Q. You were saying that you had made a couple of adjustments. I was wondering, can you trace what's going on with you right now to one event, one decision you made?
CODY ROSS: I just was at a point where I was really scuffling early on when I got here, or even before I got here, I just wasn't feeling right. I went back and looked at a bunch of video from years past, and I just opened my stance up a little bit. And exaggerated getting my foot down and getting in a good position to hit. And that allows you to see the ball. When you're not getting your foot down and you're not ready to hit, everything's going a million miles an hour. You're swinging at everything.
So I think I contribute it to that.
Q. I would imagine that for every guy who comes straight up from the Minor Leagues there's probably, two, three, four, ten guys in your position, they bounce from the Triple-A to Majors, go from team to team, maybe they play in a stadium with a thousand people. But they get their break somehow. How sweet is it for you to have all that as a preface to what's happened this week? And have you heard from guys who were in those kinds of positions that say, yeah, yeah, I love it, you're inspiring me?
CODY ROSS: It's kind of crazy the way my career has kind of ended up, starting off with the Tigers and then moving to the Dodgers and the Reds and the Marlins and now I'm here.
I wouldn't change any of that, because I think that's kind of made me the person that I am today. Never give up. Try to play as hard as I can every single day for whether it's in front of a thousand fans or in front of 44,000.
So that's just me and that's who I'll continue to be for the remainder of my career.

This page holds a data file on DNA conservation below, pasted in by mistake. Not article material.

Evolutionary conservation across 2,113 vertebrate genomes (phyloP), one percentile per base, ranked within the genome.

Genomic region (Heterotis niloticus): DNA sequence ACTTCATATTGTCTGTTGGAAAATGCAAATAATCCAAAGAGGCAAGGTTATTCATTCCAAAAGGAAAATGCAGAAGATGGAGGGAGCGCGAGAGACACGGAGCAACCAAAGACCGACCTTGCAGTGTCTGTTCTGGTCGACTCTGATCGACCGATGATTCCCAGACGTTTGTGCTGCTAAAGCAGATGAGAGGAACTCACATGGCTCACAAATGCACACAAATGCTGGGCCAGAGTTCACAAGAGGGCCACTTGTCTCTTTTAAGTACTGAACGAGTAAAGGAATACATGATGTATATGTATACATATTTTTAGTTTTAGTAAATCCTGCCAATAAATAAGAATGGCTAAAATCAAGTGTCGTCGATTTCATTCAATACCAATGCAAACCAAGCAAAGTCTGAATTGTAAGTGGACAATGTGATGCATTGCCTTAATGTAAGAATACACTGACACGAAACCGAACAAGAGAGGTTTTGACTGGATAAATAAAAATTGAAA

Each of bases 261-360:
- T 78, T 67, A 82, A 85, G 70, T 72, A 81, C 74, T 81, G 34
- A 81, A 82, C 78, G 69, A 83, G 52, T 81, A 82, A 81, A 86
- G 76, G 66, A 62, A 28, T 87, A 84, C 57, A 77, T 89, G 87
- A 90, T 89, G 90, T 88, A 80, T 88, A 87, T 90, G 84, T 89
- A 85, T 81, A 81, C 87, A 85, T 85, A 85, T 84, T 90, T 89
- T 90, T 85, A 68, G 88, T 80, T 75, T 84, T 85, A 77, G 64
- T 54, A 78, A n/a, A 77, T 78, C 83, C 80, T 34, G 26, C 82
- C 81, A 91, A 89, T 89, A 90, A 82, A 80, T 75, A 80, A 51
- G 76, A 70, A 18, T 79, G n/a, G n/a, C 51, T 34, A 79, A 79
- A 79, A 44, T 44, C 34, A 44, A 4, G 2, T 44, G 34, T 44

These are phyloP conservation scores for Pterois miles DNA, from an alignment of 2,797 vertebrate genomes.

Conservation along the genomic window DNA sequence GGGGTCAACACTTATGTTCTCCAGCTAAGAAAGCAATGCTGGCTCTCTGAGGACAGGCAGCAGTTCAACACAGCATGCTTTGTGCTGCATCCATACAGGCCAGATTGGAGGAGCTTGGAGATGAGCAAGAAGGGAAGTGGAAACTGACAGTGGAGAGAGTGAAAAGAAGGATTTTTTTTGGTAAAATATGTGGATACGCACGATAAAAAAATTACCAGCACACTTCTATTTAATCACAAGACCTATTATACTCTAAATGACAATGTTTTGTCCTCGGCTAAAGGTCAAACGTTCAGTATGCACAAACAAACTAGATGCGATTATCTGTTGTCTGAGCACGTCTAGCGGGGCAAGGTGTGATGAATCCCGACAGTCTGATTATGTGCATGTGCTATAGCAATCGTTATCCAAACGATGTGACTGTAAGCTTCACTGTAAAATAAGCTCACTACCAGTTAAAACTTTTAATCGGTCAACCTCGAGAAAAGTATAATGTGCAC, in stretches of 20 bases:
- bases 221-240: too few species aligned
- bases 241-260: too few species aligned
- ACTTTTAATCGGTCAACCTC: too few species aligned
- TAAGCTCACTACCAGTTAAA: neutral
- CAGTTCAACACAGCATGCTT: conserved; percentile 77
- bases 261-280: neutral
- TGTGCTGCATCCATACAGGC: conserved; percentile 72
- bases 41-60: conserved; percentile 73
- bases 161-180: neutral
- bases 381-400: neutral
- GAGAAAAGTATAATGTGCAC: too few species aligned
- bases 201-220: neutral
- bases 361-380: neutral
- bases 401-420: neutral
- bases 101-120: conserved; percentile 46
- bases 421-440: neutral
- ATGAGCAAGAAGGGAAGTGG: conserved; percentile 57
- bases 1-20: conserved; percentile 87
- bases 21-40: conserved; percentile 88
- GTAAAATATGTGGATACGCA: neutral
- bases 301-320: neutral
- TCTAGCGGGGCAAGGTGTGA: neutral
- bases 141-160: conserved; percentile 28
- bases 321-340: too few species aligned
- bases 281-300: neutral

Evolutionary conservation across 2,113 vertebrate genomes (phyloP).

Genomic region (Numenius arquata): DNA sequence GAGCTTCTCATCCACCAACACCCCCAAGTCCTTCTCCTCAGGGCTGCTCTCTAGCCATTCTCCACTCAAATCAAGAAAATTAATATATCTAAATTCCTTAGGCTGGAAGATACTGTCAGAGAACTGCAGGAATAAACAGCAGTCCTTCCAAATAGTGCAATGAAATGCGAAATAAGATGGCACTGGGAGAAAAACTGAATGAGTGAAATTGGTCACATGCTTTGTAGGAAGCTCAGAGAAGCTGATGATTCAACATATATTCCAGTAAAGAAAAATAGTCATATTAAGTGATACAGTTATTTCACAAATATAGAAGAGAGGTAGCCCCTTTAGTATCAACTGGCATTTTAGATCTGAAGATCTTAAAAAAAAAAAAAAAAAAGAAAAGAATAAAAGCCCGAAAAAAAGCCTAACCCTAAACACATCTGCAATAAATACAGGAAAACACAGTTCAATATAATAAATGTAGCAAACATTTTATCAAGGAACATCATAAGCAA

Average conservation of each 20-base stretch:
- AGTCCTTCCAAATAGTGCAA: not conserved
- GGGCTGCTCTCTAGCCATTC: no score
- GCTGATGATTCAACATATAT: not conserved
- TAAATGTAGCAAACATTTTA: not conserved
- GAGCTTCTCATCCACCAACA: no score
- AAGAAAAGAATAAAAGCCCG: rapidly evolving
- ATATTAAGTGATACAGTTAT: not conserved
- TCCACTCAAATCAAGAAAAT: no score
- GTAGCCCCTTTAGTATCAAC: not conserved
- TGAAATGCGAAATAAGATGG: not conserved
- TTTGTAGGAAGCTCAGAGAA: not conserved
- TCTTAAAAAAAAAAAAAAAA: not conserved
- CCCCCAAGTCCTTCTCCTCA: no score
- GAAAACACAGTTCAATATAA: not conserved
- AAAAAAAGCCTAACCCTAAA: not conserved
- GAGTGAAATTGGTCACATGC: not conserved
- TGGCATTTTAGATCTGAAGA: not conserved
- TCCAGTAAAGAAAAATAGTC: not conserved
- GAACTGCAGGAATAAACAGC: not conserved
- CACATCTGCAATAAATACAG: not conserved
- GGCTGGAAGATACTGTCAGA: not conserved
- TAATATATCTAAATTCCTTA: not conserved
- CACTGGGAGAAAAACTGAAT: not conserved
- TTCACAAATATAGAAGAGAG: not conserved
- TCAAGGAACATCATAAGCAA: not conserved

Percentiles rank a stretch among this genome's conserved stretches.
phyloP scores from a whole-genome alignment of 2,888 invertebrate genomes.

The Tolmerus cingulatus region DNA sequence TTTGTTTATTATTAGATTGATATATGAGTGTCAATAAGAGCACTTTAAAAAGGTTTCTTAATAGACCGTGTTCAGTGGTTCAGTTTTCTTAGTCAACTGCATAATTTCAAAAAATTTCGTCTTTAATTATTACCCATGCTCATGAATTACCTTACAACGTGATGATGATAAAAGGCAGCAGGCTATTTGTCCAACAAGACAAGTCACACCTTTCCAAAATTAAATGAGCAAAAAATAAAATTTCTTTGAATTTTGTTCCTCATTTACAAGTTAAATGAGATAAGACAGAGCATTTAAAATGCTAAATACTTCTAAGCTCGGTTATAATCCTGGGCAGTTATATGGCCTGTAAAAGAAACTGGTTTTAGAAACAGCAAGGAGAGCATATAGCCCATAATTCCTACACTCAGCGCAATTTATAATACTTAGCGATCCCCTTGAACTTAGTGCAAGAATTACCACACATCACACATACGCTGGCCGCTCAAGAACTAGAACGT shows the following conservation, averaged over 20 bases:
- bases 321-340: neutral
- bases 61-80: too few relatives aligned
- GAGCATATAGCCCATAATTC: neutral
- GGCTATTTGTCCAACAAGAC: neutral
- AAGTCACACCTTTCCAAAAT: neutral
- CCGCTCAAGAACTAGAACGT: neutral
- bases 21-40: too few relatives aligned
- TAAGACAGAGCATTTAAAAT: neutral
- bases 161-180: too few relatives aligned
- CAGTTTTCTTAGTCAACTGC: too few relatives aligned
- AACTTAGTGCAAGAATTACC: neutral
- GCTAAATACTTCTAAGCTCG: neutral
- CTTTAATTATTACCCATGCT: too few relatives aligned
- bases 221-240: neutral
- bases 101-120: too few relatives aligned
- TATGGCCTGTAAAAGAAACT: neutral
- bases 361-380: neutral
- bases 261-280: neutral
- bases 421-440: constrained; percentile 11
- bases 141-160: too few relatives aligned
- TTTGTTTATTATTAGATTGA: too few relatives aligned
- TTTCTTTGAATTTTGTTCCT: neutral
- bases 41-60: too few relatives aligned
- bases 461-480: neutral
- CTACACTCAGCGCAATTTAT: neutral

Q. The pitch from Oswalt in Game 2 looks like it had no impact on you at all, just as hot before -- as you are (indiscernible) the one that knocked you back, did that have any impact on you?
CODY ROSS: No. I know how Roy pitches. I mean, he's one of those guys that he throws up and in a lot. I didn't take it personal. As a pitcher I know what you're trying to do; you're trying to move guys off the plate and get them to chase sliders away or whatever.
And more than anything, I mean, when you get buzzed up and in, you try to dig in even harder because you know they're going to try to get you away, and I didn't take it personal or anything. That's how the game is played.
Q. I'm sure this doesn't get old at all, but has some of the newness worn off on this just in the day to day being in the caldron of the postseason battle and how are you doing with that day to day?
CODY ROSS: It's been awesome. It's been like -- nothing that I've ever experienced and the biggest grind is being up here answering questions. But obviously the fun part is going out there and playing.
And it's been an unbelievable ride, and hopefully it will keep going. We got a lot of business to take care of still. I mean, we've still got these guys, this is one of the best teams in the league. And we've got to keep that momentum going and not let up, because these guys will come back and bite you if you don't.